D&D 5E Explain: Mordenkainen's Monsters of the Multiverse

Reynard

Legend
Off the top of my head? The Lich and the Specter
So they do!

Interestingly, there is no "spell attack" under actions in the SRD. There is an attack action, defined as being ranged or melee, and a cast spell action, but not a spell attack action. I'll have to dig out my MM and see if it says anything.

Note that my interest is mostly academic. I'm just curious what the design intent was behind those choices. I don't actually care about "the debate" and it isn't my goal to spoil this thread with it. And given my Gaming style if a player ever asked to counterspell it and I saw "spell attack" I'd probably allow it, just because.
 

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So they do!

Interestingly, there is no "spell attack" under actions in the SRD. There is an attack action, defined as being ranged or melee, and a cast spell action, but not a spell attack action. I'll have to dig out my MM and see if it says anything.

Note that my interest is mostly academic. I'm just curious what the design intent was behind those choices. I don't actually care about "the debate" and it isn't my goal to spoil this thread with it. And given my Gaming style if a player ever asked to counterspell it and I saw "spell attack" I'd probably allow it, just because.
The issue with spell attacks is that they don't have a level. Cantrips are also Spell attacks, and I don't think they can be countered.

The attacks are either a weapon attack or a spell attack.
 

James Gasik

We don't talk about Pun-Pun
Supporter
It actually seems that book just covered the Heartlands, which is somewhat more limited than sCAG...?
Hm, maybe I'm misremembering, let me check.

Arabel, Marsember, Westgate- Cormyr.
Baldur's Gate -that's on the coast, along with Mulmaster, Elturel.
Daerlun -Sembia.

Then there's also Tantras, Zhentil Keep, and Hillsfar.

So no one area gets a lot of coverage, and in fact, it basically skips Waterdeep and the North (no Icewind Dale, Baldur's Gate, or Silverymoon here).

So it's pretty spread out, I mean, Baldur's Gate to Westgate is a big swathe of land, but yeah, I'll agree, it probably doesn't cover more territory than the SCAG. It's still a pretty packed book for it's size though, which is roughly the same page count as SCAG.

The difference is, FRA is DM-facing, with things like treasure tables, art objects, gods and priesthoods, unique currency, updates to the setting, etc., and the SCAG is more player-facing (or at least, neutral-facing). A book like that might not get made in today's market, I dunno.
 

Parmandur

Book-Friend
Hm, maybe I'm misremembering, let me check.

Arabel, Marsember, Westgate- Cormyr.
Baldur's Gate -that's on the coast, along with Mulmaster, Elturel.
Daerlun -Sembia.

Then there's also Tantras, Zhentil Keep, and Hillsfar.

So no one area gets a lot of coverage, and in fact, it basically skips Waterdeep and the North (no Icewind Dale, Baldur's Gate, or Silverymoon here).

So it's pretty spread out, I mean, Baldur's Gate to Westgate is a big swathe of land, but yeah, I'll agree, it probably doesn't cover more territory than the SCAG. It's still a pretty packed book for it's size though, which is roughly the same page count as SCAG.

The difference is, FRA is DM-facing, with things like treasure tables, art objects, gods and priesthoods, unique currency, updates to the setting, etc., and the SCAG is more player-facing (or at least, neutral-facing). A book like that might not get made in today's market, I dunno.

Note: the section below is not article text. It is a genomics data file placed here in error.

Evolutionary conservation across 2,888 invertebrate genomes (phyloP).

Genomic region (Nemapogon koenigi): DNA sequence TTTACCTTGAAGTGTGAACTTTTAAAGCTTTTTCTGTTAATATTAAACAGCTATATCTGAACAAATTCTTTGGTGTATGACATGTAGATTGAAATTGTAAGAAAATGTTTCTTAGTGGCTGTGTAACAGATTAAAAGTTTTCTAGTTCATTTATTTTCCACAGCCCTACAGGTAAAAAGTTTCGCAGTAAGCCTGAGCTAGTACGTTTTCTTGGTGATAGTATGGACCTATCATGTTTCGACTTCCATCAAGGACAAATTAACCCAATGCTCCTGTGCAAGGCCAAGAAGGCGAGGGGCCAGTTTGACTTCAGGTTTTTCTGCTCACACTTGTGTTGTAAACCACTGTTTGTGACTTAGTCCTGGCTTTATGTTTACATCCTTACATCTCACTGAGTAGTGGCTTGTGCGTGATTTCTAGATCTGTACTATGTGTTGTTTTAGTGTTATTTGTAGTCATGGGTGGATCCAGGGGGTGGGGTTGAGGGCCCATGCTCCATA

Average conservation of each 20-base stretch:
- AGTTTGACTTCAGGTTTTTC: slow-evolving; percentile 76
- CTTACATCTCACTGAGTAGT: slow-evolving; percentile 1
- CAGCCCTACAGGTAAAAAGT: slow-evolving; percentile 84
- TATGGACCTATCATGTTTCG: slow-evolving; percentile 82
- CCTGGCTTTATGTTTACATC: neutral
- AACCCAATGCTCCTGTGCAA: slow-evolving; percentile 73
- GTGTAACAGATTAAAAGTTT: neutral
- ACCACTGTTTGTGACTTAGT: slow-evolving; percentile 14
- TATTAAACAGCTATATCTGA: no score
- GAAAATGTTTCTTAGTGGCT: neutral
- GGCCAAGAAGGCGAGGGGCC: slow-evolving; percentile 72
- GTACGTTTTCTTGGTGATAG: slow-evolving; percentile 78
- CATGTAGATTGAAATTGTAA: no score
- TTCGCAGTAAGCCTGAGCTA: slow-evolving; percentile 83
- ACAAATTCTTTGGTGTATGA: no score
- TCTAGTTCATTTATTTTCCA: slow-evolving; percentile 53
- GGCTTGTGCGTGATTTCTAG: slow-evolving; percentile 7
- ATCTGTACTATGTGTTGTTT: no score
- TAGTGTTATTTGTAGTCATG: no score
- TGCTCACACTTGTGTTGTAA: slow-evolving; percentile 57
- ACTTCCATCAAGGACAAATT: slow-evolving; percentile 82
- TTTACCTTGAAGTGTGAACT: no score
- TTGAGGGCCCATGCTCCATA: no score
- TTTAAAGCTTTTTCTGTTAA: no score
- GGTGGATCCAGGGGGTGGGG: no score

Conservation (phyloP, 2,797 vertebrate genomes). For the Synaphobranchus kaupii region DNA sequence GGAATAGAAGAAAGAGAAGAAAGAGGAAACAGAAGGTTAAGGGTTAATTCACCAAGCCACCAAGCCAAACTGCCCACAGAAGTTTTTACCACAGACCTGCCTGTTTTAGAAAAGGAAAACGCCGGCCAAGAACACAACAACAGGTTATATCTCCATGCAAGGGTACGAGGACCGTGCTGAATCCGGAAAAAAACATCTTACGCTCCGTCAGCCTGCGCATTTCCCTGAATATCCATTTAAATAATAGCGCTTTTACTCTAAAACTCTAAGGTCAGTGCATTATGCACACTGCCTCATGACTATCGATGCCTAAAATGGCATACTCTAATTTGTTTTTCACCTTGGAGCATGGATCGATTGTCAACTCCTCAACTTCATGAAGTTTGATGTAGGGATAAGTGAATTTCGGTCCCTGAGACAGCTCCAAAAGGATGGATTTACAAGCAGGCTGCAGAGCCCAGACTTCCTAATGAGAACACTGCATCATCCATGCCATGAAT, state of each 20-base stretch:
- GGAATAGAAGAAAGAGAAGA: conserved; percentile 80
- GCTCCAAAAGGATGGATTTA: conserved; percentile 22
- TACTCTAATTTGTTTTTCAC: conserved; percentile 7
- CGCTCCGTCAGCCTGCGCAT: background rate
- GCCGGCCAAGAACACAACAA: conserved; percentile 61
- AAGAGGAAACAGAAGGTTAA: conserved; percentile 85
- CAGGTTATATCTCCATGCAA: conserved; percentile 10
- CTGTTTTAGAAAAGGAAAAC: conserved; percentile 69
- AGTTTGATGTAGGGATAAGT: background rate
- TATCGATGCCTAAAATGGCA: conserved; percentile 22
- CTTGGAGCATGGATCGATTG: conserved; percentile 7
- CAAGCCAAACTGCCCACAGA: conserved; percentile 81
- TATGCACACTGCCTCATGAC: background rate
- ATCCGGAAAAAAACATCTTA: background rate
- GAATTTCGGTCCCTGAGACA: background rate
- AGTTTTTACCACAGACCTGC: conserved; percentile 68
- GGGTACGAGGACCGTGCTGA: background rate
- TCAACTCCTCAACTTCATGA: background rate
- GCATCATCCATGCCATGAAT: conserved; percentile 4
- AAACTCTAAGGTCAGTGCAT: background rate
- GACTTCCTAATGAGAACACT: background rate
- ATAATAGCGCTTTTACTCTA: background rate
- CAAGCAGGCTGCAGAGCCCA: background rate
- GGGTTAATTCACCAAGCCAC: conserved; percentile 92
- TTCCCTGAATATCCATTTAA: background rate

I've flipped through it, it goes into pretty awesome detail ob the Heartland cities.
 

SkidAce

Legend
Supporter
The other issue that some have with the change to casters is that you can't customize them anymore. If I wanted to use an ice themed Mage, I could switch out some of the spells known for other spells of the same level. If I had a particular setup that would take advantage of Evards Black Tentacles, too bad for me, since all I have is Fireball. Sadly, this problem would be super easy to solve by simply keeping the text "X is a Nth level caster using Y as spellcasting ability."
Could you clarify this a bit, wont i be able to tell (or discern) their approximate level and still swap spells?

I mean for example, if they have fireball on the list, I know they are at least 5th level, right?
 

SkidAce

Legend
Supporter
The video posted above explicitly says these decisions were intentional -- prior to the book coming out. So lacking evidence that this is some sort of cover up, can't we assume that, yes, they intentionally built abilities into some creatures that aren't subject to anti-magic and counterspelling?
The decisions may have been intentional, but that doesn't guarantee they foresaw all the ramifications.
 

James Gasik

We don't talk about Pun-Pun
Supporter
Man, I'd hope they did. It would be pretty silly to go "yeah so we took away spells from most monsters" without realizing "oh yeah, that makes counterspell pointless, doesn't it?".
 


James Gasik

We don't talk about Pun-Pun
Supporter
Well, to be fair, they don't learn them "like Wizards", but they do learn them.
Yeah, I mean the Spellbook mechanic is fairly unique, right? I still haven't looked closely at the 5e Artificer- I have fond memories of the original class and was sorely disappointed by the 4e version.

The ability to invest in knowing every spell that is on your list is serious power, only divine casters can match that versatility. Sure it costs money, but (in most 5e games) what is gold? It's as useful as a high score in a console game.
 

JEB

Legend

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